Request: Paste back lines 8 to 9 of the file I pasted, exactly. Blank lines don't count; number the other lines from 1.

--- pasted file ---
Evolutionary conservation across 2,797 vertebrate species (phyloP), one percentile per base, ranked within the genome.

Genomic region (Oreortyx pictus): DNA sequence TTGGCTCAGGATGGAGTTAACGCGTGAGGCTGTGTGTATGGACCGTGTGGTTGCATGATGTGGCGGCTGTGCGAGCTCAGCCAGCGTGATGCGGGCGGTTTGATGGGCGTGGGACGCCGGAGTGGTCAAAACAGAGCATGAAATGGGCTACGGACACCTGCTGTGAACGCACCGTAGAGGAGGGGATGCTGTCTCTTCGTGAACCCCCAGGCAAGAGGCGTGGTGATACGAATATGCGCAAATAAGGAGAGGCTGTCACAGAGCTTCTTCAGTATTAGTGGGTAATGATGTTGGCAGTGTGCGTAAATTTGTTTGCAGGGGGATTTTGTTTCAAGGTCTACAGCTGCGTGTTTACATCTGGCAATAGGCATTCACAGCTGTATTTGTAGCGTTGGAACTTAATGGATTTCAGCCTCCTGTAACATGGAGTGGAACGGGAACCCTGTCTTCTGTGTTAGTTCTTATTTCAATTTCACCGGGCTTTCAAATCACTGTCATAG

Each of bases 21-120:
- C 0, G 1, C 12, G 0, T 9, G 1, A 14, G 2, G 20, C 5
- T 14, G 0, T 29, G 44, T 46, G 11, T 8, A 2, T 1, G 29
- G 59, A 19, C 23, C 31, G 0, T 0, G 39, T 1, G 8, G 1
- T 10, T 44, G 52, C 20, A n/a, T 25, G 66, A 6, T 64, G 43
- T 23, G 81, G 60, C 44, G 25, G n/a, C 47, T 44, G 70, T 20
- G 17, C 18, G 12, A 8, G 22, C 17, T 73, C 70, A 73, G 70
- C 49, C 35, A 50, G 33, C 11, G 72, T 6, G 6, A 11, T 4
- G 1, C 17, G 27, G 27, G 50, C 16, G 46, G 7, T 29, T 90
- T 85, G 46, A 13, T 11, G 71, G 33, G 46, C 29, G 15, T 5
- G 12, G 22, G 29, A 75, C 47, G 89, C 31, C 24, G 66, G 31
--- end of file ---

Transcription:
- T 23, G 81, G 60, C 44, G 25, G n/a, C 47, T 44, G 70, T 20
- G 17, C 18, G 12, A 8, G 22, C 17, T 73, C 70, A 73, G 70